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HEAVY METAL: 'Chasing The Dragon' #1 is Available Now

 In Chasing the Dragon , New York Times Bestselling writer Denton J. Tipton and acclaimed painter menton3 explore a dark fantasy world ravaged by the rampant abuse of a drug made from the blood of dragons. When two young slaves discover a terrible secret that could change the course of the world, will a meek alchemist’s apprentice and a drug-addled concubine survive long outside their cages? For fans of Game of Thrones and Breaking Bad . CHASING THE DRAGON Writer: Denton J. Tiption  Artist: menton3 Publisher: Heavy Metal Release: Feb. 26, 2021  Order Here

REVIEW: 'The Black Ghost' #2 by Monica Gallagher, Alex Segura, George Kambadais, and Ellie Wright

Lara, still reeling from the conclusion of the last issue, falls into bad habits - drinking and avoiding what's happening around her. But there are forces in Creighton that won't rest until Lara faces her destiny, whether she wants to or not, leaving the journalist's professional life in disarray.

Part of the comiXology Originals line of exclusive digital content only available on comiXology and Kindle. This title is available as part of comiXology Unlimited, Kindle Unlimited, and Prime Reading.

Written by
Monica Gallagher
Alex Segura
Art by
George Kambadais, Ellie Wright
Cover by
Francesco Francavilla
Lettered by
Taylor Esposito
Publisher: ComiXology Originals
Release Date: October 23, 2019

Score: ★★★★☆ (4/5)

'The Black Ghost' by Monica Gallagher, Alex Segura, George Kambadais, and Ellie Wright debuted a month ago and introduced a compelling protagonist in Lara Dominguez. She's a dogged reporter who's obsessed with the vigilante Black Ghost. Her obsession interferes with her job to the point of distraction. She dismisses her actual assignments to try and track down his movements with the help of a mysterious online source. At the end of the last issue, she witnesses the Black Ghost's final moments and takes on the gang she thinks is responsible for his demise. It leaves her reeling and spiraling into some self-destructive behavior. 

Issue two is an interesting follow-up to the events of the first issue. In most cases, the main character would simply shake off the traumatic events of the night before and move on. However, under the pens of Gallagher and Segura, we get a more realistic hangover with a shaken Domiguez seeking solace and ultimately companionship in her favorite dive bar. It becomes more of a character study than a typical hero comic. While Segura's talent for mystery writing is evident as Dominguez chases down leads and brawls and provides an in-depth monologue, it's the very human side of her that exposes a lot of pain and questionable choices.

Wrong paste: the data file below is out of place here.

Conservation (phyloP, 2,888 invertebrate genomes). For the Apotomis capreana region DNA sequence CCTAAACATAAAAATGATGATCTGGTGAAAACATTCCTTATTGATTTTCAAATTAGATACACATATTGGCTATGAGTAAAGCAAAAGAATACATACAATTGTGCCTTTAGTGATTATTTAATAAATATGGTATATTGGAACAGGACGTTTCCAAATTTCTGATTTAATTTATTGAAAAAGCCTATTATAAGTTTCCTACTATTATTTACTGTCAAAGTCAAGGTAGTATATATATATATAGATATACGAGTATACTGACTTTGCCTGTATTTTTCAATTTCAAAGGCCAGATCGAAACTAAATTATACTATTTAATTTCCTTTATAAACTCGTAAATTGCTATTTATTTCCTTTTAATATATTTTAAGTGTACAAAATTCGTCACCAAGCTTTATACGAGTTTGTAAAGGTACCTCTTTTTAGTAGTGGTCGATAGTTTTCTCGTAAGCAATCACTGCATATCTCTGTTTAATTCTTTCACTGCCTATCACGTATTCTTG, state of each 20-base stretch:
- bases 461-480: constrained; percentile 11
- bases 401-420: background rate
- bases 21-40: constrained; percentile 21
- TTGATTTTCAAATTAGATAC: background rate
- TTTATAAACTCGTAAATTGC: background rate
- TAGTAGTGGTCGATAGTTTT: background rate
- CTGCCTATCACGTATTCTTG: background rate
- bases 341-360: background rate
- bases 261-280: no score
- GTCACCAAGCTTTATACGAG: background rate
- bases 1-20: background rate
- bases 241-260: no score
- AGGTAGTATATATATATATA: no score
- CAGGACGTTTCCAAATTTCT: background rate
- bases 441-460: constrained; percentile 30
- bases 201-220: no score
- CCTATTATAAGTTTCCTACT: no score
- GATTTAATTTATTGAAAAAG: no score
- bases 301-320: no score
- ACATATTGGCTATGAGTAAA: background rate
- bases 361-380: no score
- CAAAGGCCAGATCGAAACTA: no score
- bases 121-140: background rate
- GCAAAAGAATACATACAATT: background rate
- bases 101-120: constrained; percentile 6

This issue is really about Lara and how she handles (or doesn't handle) her pain and confusion. Now, without the hero she worshiped there to protect and serve the city she doesn't know what to do. She turns to alcohol and sex absconding her responsibilities as a reporter jeopardizing her job and basically losing her way. Even an attempt by her online source to guide her in a new direction flusters her to walk away completely. Classic pulp noir gumshoes and reporters were famous for their hard-drinking, fighting, and resiliency. Lara fits that mold but her actions have consequences that only make her life worse, not better.  It's a complex image we get of Lara that puts into question how much we can depend on our narrator, our hero to do the right thing. 

It's a fresh approach by the writers to challenge the reader about what makes a leading character likable, dependable, or even heroic. 

George Kambadais and Ellie Wright again do a wonderful job on the art. In an issue where there isn't a lot of action, they combine to provide an eclectic design of panels and pages that move the story along while remaining inviting and visually distinct. Think of it as a brighter softer version of Michael Avon Oeming's work on 'Powers.'

'The Black Ghost' #2 changes everything for Lara. She goes down a dark self-destructive path only to be at a crossroads. Gallagher and Segura add some interesting character twists that change what you think is about to happen. Just when you think you know what's next they flip the script.  This is a riveting and unconventional character study in hero-making.